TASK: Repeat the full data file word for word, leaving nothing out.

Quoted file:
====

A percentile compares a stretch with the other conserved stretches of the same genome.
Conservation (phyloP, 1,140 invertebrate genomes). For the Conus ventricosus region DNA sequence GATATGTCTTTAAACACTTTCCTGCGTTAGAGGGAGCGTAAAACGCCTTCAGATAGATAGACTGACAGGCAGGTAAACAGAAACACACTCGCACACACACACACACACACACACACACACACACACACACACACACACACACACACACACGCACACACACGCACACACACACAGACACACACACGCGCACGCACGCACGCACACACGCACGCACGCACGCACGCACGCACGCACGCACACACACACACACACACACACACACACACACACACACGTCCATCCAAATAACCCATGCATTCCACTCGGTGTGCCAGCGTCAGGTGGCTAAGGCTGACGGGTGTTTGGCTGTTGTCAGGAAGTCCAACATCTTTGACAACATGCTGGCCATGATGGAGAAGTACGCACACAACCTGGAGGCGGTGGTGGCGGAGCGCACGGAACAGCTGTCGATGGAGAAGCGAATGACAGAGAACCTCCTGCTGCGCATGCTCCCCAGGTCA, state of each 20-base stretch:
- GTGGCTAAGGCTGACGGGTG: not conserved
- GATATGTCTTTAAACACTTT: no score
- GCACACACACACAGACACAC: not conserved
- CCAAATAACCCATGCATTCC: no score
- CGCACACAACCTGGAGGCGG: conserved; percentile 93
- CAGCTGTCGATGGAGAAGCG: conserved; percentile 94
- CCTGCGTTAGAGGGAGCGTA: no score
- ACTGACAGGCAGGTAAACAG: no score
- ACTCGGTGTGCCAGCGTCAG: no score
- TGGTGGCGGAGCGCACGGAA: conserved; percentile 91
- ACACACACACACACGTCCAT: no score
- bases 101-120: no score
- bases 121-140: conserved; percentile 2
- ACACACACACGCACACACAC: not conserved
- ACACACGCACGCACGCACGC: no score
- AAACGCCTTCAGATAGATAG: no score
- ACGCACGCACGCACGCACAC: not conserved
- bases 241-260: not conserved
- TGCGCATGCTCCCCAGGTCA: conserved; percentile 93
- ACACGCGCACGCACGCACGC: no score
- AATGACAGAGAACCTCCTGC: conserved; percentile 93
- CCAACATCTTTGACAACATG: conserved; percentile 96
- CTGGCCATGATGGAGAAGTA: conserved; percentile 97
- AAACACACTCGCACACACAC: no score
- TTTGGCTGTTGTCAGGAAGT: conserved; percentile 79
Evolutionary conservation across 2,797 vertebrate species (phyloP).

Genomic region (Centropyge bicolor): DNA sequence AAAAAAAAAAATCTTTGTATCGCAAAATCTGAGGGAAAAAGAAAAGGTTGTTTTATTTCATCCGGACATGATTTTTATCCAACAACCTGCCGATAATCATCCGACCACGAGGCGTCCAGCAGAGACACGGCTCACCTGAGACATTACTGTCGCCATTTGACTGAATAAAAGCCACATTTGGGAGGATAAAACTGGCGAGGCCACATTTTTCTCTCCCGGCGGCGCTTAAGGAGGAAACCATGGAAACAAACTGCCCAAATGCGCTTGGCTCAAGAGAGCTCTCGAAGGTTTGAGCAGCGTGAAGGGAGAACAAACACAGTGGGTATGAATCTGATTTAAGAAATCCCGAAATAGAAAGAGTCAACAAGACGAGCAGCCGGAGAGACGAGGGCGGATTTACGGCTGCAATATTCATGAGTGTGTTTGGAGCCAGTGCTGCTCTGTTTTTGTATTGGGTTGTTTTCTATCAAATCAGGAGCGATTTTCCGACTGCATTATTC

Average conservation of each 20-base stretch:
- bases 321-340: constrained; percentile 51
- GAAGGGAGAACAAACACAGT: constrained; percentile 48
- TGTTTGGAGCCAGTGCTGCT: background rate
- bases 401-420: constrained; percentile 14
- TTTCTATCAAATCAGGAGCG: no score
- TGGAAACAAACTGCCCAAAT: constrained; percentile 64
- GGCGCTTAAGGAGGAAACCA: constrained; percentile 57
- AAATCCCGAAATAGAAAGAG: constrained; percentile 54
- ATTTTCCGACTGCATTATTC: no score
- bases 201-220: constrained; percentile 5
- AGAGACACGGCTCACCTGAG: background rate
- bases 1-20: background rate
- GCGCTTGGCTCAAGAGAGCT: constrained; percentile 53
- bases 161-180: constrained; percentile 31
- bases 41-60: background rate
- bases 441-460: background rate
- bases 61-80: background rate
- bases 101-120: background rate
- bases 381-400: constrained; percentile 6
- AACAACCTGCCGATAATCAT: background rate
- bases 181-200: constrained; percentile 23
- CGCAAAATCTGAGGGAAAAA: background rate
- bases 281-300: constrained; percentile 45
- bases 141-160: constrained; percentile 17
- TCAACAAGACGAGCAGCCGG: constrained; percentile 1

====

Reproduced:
A percentile compares a stretch with the other conserved stretches of the same genome.
Conservation (phyloP, 1,140 invertebrate genomes). For the Conus ventricosus region DNA sequence GATATGTCTTTAAACACTTTCCTGCGTTAGAGGGAGCGTAAAACGCCTTCAGATAGATAGACTGACAGGCAGGTAAACAGAAACACACTCGCACACACACACACACACACACACACACACACACACACACACACACACACACACACACACGCACACACACGCACACACACACAGACACACACACGCGCACGCACGCACGCACACACGCACGCACGCACGCACGCACGCACGCACGCACACACACACACACACACACACACACACACACACACACGTCCATCCAAATAACCCATGCATTCCACTCGGTGTGCCAGCGTCAGGTGGCTAAGGCTGACGGGTGTTTGGCTGTTGTCAGGAAGTCCAACATCTTTGACAACATGCTGGCCATGATGGAGAAGTACGCACACAACCTGGAGGCGGTGGTGGCGGAGCGCACGGAACAGCTGTCGATGGAGAAGCGAATGACAGAGAACCTCCTGCTGCGCATGCTCCCCAGGTCA, state of each 20-base stretch:
- GTGGCTAAGGCTGACGGGTG: not conserved
- GATATGTCTTTAAACACTTT: no score
- GCACACACACACAGACACAC: not conserved
- CCAAATAACCCATGCATTCC: no score
- CGCACACAACCTGGAGGCGG: conserved; percentile 93
- CAGCTGTCGATGGAGAAGCG: conserved; percentile 94
- CCTGCGTTAGAGGGAGCGTA: no score
- ACTGACAGGCAGGTAAACAG: no score
- ACTCGGTGTGCCAGCGTCAG: no score
- TGGTGGCGGAGCGCACGGAA: conserved; percentile 91
- ACACACACACACACGTCCAT: no score
- bases 101-120: no score
- bases 121-140: conserved; percentile 2
- ACACACACACGCACACACAC: not conserved
- ACACACGCACGCACGCACGC: no score
- AAACGCCTTCAGATAGATAG: no score
- ACGCACGCACGCACGCACAC: not conserved
- bases 241-260: not conserved
- TGCGCATGCTCCCCAGGTCA: conserved; percentile 93
- ACACGCGCACGCACGCACGC: no score
- AATGACAGAGAACCTCCTGC: conserved; percentile 93
- CCAACATCTTTGACAACATG: conserved; percentile 96
- CTGGCCATGATGGAGAAGTA: conserved; percentile 97
- AAACACACTCGCACACACAC: no score
- TTTGGCTGTTGTCAGGAAGT: conserved; percentile 79
Evolutionary conservation across 2,797 vertebrate species (phyloP).

Genomic region (Centropyge bicolor): DNA sequence AAAAAAAAAAATCTTTGTATCGCAAAATCTGAGGGAAAAAGAAAAGGTTGTTTTATTTCATCCGGACATGATTTTTATCCAACAACCTGCCGATAATCATCCGACCACGAGGCGTCCAGCAGAGACACGGCTCACCTGAGACATTACTGTCGCCATTTGACTGAATAAAAGCCACATTTGGGAGGATAAAACTGGCGAGGCCACATTTTTCTCTCCCGGCGGCGCTTAAGGAGGAAACCATGGAAACAAACTGCCCAAATGCGCTTGGCTCAAGAGAGCTCTCGAAGGTTTGAGCAGCGTGAAGGGAGAACAAACACAGTGGGTATGAATCTGATTTAAGAAATCCCGAAATAGAAAGAGTCAACAAGACGAGCAGCCGGAGAGACGAGGGCGGATTTACGGCTGCAATATTCATGAGTGTGTTTGGAGCCAGTGCTGCTCTGTTTTTGTATTGGGTTGTTTTCTATCAAATCAGGAGCGATTTTCCGACTGCATTATTC

Average conservation of each 20-base stretch:
- bases 321-340: constrained; percentile 51
- GAAGGGAGAACAAACACAGT: constrained; percentile 48
- TGTTTGGAGCCAGTGCTGCT: background rate
- bases 401-420: constrained; percentile 14
- TTTCTATCAAATCAGGAGCG: no score
- TGGAAACAAACTGCCCAAAT: constrained; percentile 64
- GGCGCTTAAGGAGGAAACCA: constrained; percentile 57
- AAATCCCGAAATAGAAAGAG: constrained; percentile 54
- ATTTTCCGACTGCATTATTC: no score
- bases 201-220: constrained; percentile 5
- AGAGACACGGCTCACCTGAG: background rate
- bases 1-20: background rate
- GCGCTTGGCTCAAGAGAGCT: constrained; percentile 53
- bases 161-180: constrained; percentile 31
- bases 41-60: background rate
- bases 441-460: background rate
- bases 61-80: background rate
- bases 101-120: background rate
- bases 381-400: constrained; percentile 6
- AACAACCTGCCGATAATCAT: background rate
- bases 181-200: constrained; percentile 23
- CGCAAAATCTGAGGGAAAAA: background rate
- bases 281-300: constrained; percentile 45
- bases 141-160: constrained; percentile 17
- TCAACAAGACGAGCAGCCGG: constrained; percentile 1